If you’re bogged down by too many meetings–and pretty much everyone is–start saying no.
One of the first things Peter Deng, head of product at Instagram, did when he joined the company from Facebook was to cancel recurring meetings.
“Momentum is a really powerful force, and at first it’s fed by all of these meetings,” Deng said in a recent interview with First Round Review. “But then you have all of these routines and habits that form, and before you know it, you’re just going through the motions.”
Meetings are designed to improve process, but most meetings accomplish little. That wasted time takes a financial toll. A 2013 study by Altlassian estimated that companies spent $37 billion in salary hours on meetings. Employee morale takes a hit, too. Studies show not just that employees feel they spend too much time in meetings, but that the number of meetings they feel obliged to attend dampens morale. It makes sense: people feel good and confident when they accomplish things, and meetings interrupt progress on a task.
As Deng noted, most recurring meetings were set up in the past for projects and problems that are no longer front-burner. Instead of automatically continuing those meetings, Deng suggested that managers determine what specific problems the meetings were intended to solve, and to look for more flexible and immediate solutions. If you find you still need to call a meeting to update your team, a 30-minute session that tackles any obstacles in the process should be the goal.
If meetings are zapping your morale, or your teams, declare you own war on wasted time by changing how you and your team handle meetings.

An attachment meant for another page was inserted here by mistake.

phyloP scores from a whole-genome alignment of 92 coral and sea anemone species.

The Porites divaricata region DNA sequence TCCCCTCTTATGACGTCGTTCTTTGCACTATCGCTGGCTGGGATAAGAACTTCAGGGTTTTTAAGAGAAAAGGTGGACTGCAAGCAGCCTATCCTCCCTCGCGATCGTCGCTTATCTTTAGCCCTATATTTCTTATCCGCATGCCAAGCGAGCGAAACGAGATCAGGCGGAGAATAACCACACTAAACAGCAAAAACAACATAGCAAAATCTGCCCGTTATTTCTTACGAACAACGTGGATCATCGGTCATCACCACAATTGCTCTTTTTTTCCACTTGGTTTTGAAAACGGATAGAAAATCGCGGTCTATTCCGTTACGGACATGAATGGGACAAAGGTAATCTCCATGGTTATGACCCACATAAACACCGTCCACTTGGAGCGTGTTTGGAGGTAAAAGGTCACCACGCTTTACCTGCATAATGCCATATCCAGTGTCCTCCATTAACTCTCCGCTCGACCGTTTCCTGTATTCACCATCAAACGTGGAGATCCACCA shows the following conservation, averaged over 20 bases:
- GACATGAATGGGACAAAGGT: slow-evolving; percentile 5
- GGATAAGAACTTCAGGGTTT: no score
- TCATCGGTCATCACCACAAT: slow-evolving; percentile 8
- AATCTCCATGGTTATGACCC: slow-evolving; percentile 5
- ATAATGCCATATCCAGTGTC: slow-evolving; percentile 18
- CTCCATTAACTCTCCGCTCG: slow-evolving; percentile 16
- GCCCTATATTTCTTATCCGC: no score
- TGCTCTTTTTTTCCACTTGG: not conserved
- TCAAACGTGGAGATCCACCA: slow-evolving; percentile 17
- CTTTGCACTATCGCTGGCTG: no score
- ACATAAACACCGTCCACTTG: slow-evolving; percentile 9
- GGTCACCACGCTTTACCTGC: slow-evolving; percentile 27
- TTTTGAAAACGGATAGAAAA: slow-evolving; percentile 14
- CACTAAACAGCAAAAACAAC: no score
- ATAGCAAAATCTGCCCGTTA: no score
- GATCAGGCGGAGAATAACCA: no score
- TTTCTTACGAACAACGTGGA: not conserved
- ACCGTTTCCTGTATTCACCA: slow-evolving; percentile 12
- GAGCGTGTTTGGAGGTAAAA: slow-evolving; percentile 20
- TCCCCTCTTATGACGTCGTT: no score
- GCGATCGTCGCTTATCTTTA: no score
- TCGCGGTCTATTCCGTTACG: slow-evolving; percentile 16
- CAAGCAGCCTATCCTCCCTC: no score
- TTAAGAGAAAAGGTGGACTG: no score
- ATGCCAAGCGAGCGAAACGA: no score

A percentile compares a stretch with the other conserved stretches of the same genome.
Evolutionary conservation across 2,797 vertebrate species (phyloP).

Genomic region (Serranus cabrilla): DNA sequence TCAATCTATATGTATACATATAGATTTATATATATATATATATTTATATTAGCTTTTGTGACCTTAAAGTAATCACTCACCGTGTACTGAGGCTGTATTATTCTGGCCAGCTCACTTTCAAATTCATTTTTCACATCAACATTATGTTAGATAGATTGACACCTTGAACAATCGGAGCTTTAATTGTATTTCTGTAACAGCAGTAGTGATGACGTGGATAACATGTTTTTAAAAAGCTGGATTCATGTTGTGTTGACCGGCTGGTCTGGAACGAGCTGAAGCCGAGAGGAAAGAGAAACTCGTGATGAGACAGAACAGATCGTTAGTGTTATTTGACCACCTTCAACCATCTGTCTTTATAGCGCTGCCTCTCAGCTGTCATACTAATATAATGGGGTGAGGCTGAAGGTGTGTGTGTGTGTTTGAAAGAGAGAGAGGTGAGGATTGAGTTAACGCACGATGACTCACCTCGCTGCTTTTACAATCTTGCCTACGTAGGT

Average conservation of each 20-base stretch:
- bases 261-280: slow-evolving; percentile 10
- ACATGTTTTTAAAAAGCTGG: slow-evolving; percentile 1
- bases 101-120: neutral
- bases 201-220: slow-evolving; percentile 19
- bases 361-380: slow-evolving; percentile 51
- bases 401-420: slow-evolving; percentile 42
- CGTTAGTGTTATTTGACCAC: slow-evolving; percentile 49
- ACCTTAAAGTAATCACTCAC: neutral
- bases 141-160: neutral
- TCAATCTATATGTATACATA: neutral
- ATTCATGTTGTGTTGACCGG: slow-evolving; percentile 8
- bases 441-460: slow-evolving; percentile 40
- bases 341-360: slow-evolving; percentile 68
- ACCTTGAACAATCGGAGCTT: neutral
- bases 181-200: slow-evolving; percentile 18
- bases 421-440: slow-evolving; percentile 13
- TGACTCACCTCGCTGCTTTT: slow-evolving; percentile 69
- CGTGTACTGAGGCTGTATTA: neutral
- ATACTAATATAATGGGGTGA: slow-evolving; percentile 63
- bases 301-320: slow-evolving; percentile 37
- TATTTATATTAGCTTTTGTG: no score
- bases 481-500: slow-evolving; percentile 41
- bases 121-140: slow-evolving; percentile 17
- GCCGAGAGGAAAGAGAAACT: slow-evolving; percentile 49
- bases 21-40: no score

The 3-Step Meeting Reduction Plan
Limit the meetings you schedule.
- Use meetings only for discussions and decisions that must be made face-to-face, and within a short timeframe.
- Create an agenda. If you find there’s not much on it, don’t have the meeting.
- Give people time to respond to the agenda. Sending it out an hour before the meeting isn’t helpful. Remember the goal is not just to reduce your own wasted time, but your team’s. Allow people time to offer input on the agenda items and enough information that they can decide whether they need to attend.
- If you do hold a meeting, take notes or ask someone else to do so, and send them promptly to the people who didn’t make the meeting. Any follow-up decisions or actions should be clearly noted and people should be given deadlines to respond.
Limit the meetings you attend.
- Before clicking “attend” the next time you get an invite, ask to see the meeting’s agenda. You may be able to comment instead of attending the meeting itself. And it will get people in the habit of setting agendas.
- If anyone from your team is also invited, ask them to communicate your input on the agenda.
- Reply to invites with a request to get a follow-up email or notes on the meeting if no one from your team was present or you want to follow any discussion or decisions.
- Give clear explanations of why you are declining an invitation.
Manage the impact of these changes on your team.
- Make it a movement. Meetings are so ingrained in corporate culture that it is not only hard to change people’s habits, but some might feel slighted or uncomfortable. Get everyone on board with the idea of saving everyone’s time.
- Pay extra attention to how you communicate. Be sure people understand your decisions and allow people to offer feedback in how changes are impacting their work. Some people enjoy meetings, and others may need to find alternative ways to be heard and give and received feedback.
- Evaluate the impact of the changes on process and projects periodically, and eliminate or add meetings as needed. With a fresh perspective, the meetings you do call should be more efficient than those that had become habit in the past.